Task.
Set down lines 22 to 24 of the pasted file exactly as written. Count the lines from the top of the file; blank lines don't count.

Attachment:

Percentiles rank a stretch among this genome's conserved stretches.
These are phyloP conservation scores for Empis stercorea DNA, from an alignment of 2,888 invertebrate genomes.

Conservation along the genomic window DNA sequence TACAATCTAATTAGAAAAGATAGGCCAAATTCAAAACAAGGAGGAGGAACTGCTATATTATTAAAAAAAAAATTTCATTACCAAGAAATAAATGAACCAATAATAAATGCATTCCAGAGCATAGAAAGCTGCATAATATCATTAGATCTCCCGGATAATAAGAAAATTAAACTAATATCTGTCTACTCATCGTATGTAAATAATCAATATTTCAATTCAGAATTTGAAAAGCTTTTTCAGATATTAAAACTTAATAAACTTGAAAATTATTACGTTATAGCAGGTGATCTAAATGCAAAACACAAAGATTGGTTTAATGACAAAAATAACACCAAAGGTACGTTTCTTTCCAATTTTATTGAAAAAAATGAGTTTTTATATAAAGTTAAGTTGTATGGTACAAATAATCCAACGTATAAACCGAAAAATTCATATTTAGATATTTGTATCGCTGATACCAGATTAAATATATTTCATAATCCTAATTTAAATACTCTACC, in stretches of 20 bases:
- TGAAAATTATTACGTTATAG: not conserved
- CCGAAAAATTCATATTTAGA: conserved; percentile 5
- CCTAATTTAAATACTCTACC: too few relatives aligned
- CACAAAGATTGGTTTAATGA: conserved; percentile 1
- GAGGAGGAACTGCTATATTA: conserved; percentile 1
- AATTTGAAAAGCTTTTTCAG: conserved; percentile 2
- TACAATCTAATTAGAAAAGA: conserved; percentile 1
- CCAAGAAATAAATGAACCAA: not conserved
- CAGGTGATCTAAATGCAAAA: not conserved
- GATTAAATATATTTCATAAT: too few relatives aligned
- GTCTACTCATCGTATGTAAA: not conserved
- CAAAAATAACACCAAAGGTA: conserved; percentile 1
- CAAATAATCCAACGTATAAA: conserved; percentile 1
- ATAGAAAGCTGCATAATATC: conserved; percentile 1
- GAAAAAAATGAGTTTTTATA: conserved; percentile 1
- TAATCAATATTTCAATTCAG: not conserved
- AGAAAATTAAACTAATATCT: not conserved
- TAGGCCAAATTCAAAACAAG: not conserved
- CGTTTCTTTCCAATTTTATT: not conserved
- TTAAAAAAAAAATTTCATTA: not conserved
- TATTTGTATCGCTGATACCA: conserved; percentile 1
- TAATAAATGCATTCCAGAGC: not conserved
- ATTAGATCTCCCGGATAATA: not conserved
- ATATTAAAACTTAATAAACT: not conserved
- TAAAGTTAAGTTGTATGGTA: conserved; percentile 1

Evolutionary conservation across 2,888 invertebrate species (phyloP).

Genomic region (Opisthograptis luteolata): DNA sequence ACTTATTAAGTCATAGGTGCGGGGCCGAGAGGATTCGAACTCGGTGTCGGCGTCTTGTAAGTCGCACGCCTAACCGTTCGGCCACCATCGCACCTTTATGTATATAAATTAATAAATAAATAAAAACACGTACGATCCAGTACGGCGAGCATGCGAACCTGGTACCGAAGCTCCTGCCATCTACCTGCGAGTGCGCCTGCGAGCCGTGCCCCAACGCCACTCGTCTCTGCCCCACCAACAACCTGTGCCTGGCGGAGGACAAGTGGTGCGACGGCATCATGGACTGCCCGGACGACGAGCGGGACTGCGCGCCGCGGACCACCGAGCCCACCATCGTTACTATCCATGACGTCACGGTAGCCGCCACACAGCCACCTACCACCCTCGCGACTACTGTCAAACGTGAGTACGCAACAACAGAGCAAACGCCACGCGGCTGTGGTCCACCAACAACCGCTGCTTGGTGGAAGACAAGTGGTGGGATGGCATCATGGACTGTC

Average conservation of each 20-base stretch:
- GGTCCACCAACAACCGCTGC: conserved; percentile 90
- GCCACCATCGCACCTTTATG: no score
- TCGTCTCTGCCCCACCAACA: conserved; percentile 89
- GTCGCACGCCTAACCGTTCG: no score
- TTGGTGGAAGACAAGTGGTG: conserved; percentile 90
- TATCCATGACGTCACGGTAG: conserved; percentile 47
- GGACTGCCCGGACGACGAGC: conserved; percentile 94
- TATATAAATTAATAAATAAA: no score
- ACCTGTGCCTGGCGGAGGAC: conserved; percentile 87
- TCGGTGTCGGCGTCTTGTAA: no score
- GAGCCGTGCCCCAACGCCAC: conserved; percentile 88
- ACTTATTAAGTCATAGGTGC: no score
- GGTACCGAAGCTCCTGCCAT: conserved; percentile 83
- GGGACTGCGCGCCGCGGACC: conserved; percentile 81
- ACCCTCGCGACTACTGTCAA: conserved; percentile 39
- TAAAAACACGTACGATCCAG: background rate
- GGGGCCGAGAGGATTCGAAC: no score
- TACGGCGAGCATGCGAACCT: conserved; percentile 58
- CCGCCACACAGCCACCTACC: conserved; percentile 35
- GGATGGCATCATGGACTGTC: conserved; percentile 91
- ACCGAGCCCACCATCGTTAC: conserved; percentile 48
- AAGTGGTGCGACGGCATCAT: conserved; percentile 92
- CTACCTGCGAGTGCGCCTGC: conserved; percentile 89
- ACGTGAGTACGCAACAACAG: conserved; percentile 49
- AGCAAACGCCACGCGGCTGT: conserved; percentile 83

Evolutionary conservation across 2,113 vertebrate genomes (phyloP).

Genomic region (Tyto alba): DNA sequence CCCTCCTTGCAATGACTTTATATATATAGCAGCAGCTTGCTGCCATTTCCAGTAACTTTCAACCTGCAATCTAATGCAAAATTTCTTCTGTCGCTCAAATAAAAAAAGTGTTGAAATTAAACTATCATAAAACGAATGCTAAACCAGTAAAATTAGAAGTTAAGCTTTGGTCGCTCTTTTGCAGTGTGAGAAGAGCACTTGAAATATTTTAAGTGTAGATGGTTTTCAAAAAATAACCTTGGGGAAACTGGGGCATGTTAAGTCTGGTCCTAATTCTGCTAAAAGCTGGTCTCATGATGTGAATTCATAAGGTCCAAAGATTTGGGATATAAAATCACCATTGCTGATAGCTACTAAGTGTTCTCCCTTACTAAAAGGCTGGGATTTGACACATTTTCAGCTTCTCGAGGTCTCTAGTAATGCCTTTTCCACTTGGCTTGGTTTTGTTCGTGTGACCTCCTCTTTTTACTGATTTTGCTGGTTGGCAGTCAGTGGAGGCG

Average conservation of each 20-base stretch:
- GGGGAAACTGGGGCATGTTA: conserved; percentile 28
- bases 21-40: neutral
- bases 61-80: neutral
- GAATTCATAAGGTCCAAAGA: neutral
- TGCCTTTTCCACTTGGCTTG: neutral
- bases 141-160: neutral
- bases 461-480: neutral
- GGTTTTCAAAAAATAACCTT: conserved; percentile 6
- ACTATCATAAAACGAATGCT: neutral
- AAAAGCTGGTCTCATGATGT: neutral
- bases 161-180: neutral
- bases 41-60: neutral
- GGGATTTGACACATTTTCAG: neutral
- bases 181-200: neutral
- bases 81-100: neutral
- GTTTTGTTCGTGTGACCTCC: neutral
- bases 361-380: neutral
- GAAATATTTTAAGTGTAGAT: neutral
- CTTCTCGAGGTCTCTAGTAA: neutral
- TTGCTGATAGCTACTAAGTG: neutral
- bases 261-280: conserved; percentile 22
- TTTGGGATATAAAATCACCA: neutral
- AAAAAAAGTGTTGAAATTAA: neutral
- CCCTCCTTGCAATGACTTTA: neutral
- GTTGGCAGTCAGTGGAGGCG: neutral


- CGTTTCTTTCCAATTTTATT: not conserved
- TTAAAAAAAAAATTTCATTA: not conserved
- TATTTGTATCGCTGATACCA: conserved; percentile 1